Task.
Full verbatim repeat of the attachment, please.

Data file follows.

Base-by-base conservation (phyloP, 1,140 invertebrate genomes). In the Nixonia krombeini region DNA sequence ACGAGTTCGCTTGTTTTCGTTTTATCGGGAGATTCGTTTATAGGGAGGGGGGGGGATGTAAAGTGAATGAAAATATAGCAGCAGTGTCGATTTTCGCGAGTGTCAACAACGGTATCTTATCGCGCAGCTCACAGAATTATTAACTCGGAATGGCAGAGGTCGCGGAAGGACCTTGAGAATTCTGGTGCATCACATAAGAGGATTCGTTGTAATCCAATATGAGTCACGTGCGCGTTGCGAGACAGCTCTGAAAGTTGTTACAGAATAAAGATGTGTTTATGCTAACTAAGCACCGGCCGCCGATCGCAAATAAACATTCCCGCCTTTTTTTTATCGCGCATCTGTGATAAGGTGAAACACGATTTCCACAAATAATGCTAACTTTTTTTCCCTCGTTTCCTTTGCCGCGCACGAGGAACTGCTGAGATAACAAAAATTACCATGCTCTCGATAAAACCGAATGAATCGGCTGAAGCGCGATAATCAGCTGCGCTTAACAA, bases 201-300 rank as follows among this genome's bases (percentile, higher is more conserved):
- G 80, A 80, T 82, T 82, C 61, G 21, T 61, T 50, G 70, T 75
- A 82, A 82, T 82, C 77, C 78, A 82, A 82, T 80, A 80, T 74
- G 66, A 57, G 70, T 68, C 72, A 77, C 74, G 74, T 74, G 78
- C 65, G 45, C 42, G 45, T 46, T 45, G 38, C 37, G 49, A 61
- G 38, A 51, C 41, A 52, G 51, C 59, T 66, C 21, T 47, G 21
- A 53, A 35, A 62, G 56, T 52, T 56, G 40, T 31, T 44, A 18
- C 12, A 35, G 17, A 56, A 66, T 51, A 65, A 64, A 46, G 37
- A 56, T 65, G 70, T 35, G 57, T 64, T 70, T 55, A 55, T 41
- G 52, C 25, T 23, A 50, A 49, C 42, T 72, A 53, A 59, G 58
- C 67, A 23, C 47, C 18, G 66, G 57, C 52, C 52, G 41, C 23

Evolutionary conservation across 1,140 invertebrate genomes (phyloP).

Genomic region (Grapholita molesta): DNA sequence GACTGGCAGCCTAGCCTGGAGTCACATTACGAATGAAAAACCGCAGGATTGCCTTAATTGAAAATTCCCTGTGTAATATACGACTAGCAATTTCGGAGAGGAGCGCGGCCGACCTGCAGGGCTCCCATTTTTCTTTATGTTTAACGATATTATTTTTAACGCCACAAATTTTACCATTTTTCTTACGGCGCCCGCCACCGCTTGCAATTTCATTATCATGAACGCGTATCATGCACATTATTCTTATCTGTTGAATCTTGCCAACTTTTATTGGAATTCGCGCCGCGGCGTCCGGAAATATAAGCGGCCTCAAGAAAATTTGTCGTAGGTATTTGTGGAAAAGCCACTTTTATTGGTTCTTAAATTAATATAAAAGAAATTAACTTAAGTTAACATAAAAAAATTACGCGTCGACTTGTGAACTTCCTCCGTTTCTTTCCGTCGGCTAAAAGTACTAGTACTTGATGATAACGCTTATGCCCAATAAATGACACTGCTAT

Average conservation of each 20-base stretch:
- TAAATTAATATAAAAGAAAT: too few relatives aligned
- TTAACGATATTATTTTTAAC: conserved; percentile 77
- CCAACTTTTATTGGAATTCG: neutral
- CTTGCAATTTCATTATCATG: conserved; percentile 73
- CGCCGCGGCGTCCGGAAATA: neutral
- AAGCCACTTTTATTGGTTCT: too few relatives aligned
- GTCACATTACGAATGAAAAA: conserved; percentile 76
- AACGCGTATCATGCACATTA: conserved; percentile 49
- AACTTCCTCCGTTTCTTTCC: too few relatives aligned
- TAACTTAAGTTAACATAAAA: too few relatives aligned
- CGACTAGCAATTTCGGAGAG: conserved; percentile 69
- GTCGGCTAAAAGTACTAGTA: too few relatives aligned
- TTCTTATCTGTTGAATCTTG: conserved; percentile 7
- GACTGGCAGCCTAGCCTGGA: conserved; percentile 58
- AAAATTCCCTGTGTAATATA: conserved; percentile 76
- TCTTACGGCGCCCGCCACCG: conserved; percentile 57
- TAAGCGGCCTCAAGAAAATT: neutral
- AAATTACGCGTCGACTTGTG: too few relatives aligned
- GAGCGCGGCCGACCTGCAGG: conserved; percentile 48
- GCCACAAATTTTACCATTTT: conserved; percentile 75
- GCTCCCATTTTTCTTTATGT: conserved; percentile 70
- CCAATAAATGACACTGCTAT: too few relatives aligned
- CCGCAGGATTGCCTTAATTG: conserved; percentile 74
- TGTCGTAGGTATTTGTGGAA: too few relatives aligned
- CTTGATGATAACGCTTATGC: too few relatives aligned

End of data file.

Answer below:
Base-by-base conservation (phyloP, 1,140 invertebrate genomes). In the Nixonia krombeini region DNA sequence ACGAGTTCGCTTGTTTTCGTTTTATCGGGAGATTCGTTTATAGGGAGGGGGGGGGATGTAAAGTGAATGAAAATATAGCAGCAGTGTCGATTTTCGCGAGTGTCAACAACGGTATCTTATCGCGCAGCTCACAGAATTATTAACTCGGAATGGCAGAGGTCGCGGAAGGACCTTGAGAATTCTGGTGCATCACATAAGAGGATTCGTTGTAATCCAATATGAGTCACGTGCGCGTTGCGAGACAGCTCTGAAAGTTGTTACAGAATAAAGATGTGTTTATGCTAACTAAGCACCGGCCGCCGATCGCAAATAAACATTCCCGCCTTTTTTTTATCGCGCATCTGTGATAAGGTGAAACACGATTTCCACAAATAATGCTAACTTTTTTTCCCTCGTTTCCTTTGCCGCGCACGAGGAACTGCTGAGATAACAAAAATTACCATGCTCTCGATAAAACCGAATGAATCGGCTGAAGCGCGATAATCAGCTGCGCTTAACAA, bases 201-300 rank as follows among this genome's bases (percentile, higher is more conserved):
- G 80, A 80, T 82, T 82, C 61, G 21, T 61, T 50, G 70, T 75
- A 82, A 82, T 82, C 77, C 78, A 82, A 82, T 80, A 80, T 74
- G 66, A 57, G 70, T 68, C 72, A 77, C 74, G 74, T 74, G 78
- C 65, G 45, C 42, G 45, T 46, T 45, G 38, C 37, G 49, A 61
- G 38, A 51, C 41, A 52, G 51, C 59, T 66, C 21, T 47, G 21
- A 53, A 35, A 62, G 56, T 52, T 56, G 40, T 31, T 44, A 18
- C 12, A 35, G 17, A 56, A 66, T 51, A 65, A 64, A 46, G 37
- A 56, T 65, G 70, T 35, G 57, T 64, T 70, T 55, A 55, T 41
- G 52, C 25, T 23, A 50, A 49, C 42, T 72, A 53, A 59, G 58
- C 67, A 23, C 47, C 18, G 66, G 57, C 52, C 52, G 41, C 23

Evolutionary conservation across 1,140 invertebrate genomes (phyloP).

Genomic region (Grapholita molesta): DNA sequence GACTGGCAGCCTAGCCTGGAGTCACATTACGAATGAAAAACCGCAGGATTGCCTTAATTGAAAATTCCCTGTGTAATATACGACTAGCAATTTCGGAGAGGAGCGCGGCCGACCTGCAGGGCTCCCATTTTTCTTTATGTTTAACGATATTATTTTTAACGCCACAAATTTTACCATTTTTCTTACGGCGCCCGCCACCGCTTGCAATTTCATTATCATGAACGCGTATCATGCACATTATTCTTATCTGTTGAATCTTGCCAACTTTTATTGGAATTCGCGCCGCGGCGTCCGGAAATATAAGCGGCCTCAAGAAAATTTGTCGTAGGTATTTGTGGAAAAGCCACTTTTATTGGTTCTTAAATTAATATAAAAGAAATTAACTTAAGTTAACATAAAAAAATTACGCGTCGACTTGTGAACTTCCTCCGTTTCTTTCCGTCGGCTAAAAGTACTAGTACTTGATGATAACGCTTATGCCCAATAAATGACACTGCTAT

Average conservation of each 20-base stretch:
- TAAATTAATATAAAAGAAAT: too few relatives aligned
- TTAACGATATTATTTTTAAC: conserved; percentile 77
- CCAACTTTTATTGGAATTCG: neutral
- CTTGCAATTTCATTATCATG: conserved; percentile 73
- CGCCGCGGCGTCCGGAAATA: neutral
- AAGCCACTTTTATTGGTTCT: too few relatives aligned
- GTCACATTACGAATGAAAAA: conserved; percentile 76
- AACGCGTATCATGCACATTA: conserved; percentile 49
- AACTTCCTCCGTTTCTTTCC: too few relatives aligned
- TAACTTAAGTTAACATAAAA: too few relatives aligned
- CGACTAGCAATTTCGGAGAG: conserved; percentile 69
- GTCGGCTAAAAGTACTAGTA: too few relatives aligned
- TTCTTATCTGTTGAATCTTG: conserved; percentile 7
- GACTGGCAGCCTAGCCTGGA: conserved; percentile 58
- AAAATTCCCTGTGTAATATA: conserved; percentile 76
- TCTTACGGCGCCCGCCACCG: conserved; percentile 57
- TAAGCGGCCTCAAGAAAATT: neutral
- AAATTACGCGTCGACTTGTG: too few relatives aligned
- GAGCGCGGCCGACCTGCAGG: conserved; percentile 48
- GCCACAAATTTTACCATTTT: conserved; percentile 75
- GCTCCCATTTTTCTTTATGT: conserved; percentile 70
- CCAATAAATGACACTGCTAT: too few relatives aligned
- CCGCAGGATTGCCTTAATTG: conserved; percentile 74
- TGTCGTAGGTATTTGTGGAA: too few relatives aligned
- CTTGATGATAACGCTTATGC: too few relatives aligned